Introduction to Colossians

Historical background

The book of Colossians has a remarkable historical background. Paul wrote this letter while he was under house arrest in Rome. He had made one last effort to communicate the Good News to his Jewish compatriots in Jerusalem. It failed, instead producing a riot from which the Romans rescued him and took him into custody. Because of imminent threats to his life his Roman guards whisked him away to Caesarea for safe keeping. There, although he had several hearings, his accusers never came to face him in court. They were probably content to have him safely out of Judea. After languishing in prison for about two years, he final exercised his right as a Roman citizen to appeal his case to Caesar. Following a harrowing trip to Rome, he awaited trial for several years.

Able to receive visitors, he used this opportunity to expound the Good News that he had already been preaching in many other places (Acts 28:30-31). He also spent time reflecting on his ministry and writing at least the four letters during that period which have been preserved to this day: Ephesians, Philippians, Colossians, and Philemon. The names of the first three came from the cities to whose followers of Jesus Paul wrote the letters. Many scholars think that Paul intended Ephesians to circulate among the various churches in the region. Colossians resembles Ephesians in its themes. Paul wrote Philemon as a personal note to a friend in Colosse and undoubtedly sent it along with the letter to the church there.

Paul had never visited Colosse (1:7-9). Epaphras, one of Paul’s converts during an earlier stay in nearby Ephesus, had established the Colossian church. Paul took advantage of this time to write because a man named Tychicus, present with him at the time, was going to travel to Ephesus, Colosse, and perhaps some other nearby cities. Paul would send the letter with him (Colossians 4:7-8).

Paul also wanted to address a false teaching which was beginning to infiltrate some of the churches. Though most scholars believe that the philosophy of Gnosticism arose and flourished the second century, the content of Colossians suggests that a precursor already existed in Paul’s day and greatly concerned him. It became one of the main issues Paul addressed in the letter. We will have more to say about this philosophy and its relevance to today when we come to it the middle of chapter 1 and more fully in chapter 2.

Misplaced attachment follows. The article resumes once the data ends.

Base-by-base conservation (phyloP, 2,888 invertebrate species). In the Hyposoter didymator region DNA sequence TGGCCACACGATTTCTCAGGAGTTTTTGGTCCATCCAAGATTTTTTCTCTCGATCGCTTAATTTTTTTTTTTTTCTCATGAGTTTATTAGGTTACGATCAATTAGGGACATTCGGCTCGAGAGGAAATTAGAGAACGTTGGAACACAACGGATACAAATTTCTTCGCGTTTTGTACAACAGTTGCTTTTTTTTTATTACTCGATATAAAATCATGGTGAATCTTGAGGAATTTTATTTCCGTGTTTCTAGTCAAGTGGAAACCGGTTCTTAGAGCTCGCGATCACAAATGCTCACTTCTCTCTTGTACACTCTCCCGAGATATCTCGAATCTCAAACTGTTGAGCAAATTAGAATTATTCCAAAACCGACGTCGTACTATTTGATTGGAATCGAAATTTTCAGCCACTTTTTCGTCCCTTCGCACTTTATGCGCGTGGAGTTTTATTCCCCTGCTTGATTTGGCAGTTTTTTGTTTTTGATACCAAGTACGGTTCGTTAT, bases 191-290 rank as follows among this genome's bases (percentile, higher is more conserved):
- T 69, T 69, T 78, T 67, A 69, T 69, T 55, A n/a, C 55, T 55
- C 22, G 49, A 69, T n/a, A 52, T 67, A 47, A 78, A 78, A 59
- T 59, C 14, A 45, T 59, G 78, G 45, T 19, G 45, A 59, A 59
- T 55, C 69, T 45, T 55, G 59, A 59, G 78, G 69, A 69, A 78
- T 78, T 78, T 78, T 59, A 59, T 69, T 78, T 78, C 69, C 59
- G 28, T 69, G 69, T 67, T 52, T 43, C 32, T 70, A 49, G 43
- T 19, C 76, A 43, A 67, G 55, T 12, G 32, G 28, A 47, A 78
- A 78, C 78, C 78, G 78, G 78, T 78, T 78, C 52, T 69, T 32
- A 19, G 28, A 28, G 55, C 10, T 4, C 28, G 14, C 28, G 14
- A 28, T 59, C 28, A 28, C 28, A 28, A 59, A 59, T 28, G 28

Colossians 1:1,2


1:1 From Paul, 1  an apostle of Christ Jesus by the will of God, and Timothy our `words loosely in our day, but the early Christians used it in a much more literal way. It signified a bond that was equivalent to being biological brothers and sisters. Jesus intended that the ties between his followers would be nothing less than that. Historical anecdotes from that period show that the early church lived that way. Nowadays we can’t imagine that. Most of us would consider it an affront to our relatives. That is largely because we have mostly lost the depth of Jesus’ and Paul’s intentions to establish us as a community under the lordship of Jesus. We view the Church more like an institution whose meetings we attend than as a true family of which we are members. This doesn’t mean we should forsake family relationships and obligations. But it means that we have to give high priority to acting as true brothers and sisters of our fellow followers of Jesus. There is a particular urgency about this nowadays as our culture is becoming increasingly antagonistic toward Christian values. Both we and our children will increasingly need the support of like-minded brothers and sisters.

In his typical fashion, he wishes them grace and peace. Grace was originally a covenant word, in Hebrew, hensh. It referred to the gracious gesture of a conquering king who extended covenant to a cowering city-state rather than slaughter its inhabitants. To be in covenant with God is to have such grace extended in spite of the punishment we deserve. The Hebrews understood shalom (peace) to mean multidimensional well-being—peace not only with God, but also with ourselves, each other, and the world. Many of us focus on peace with God alone while our other relationships may remain broken.

Paul packed a lot into this brief salutation. It was not simply a throw-away flourish.

Questions for Personal Application:

  1. How do I see the purpose of my life? Am I in fact living that out?
  2. Do I see myself as set apart from the world in order to live in as part of God’s covenant people? What would that mean on a practical level?
  3. Am I cultivating relationships with other believers that have the strength and depth of blood relationships?
  4. What does it mean for me to receive God’s grace and peace today?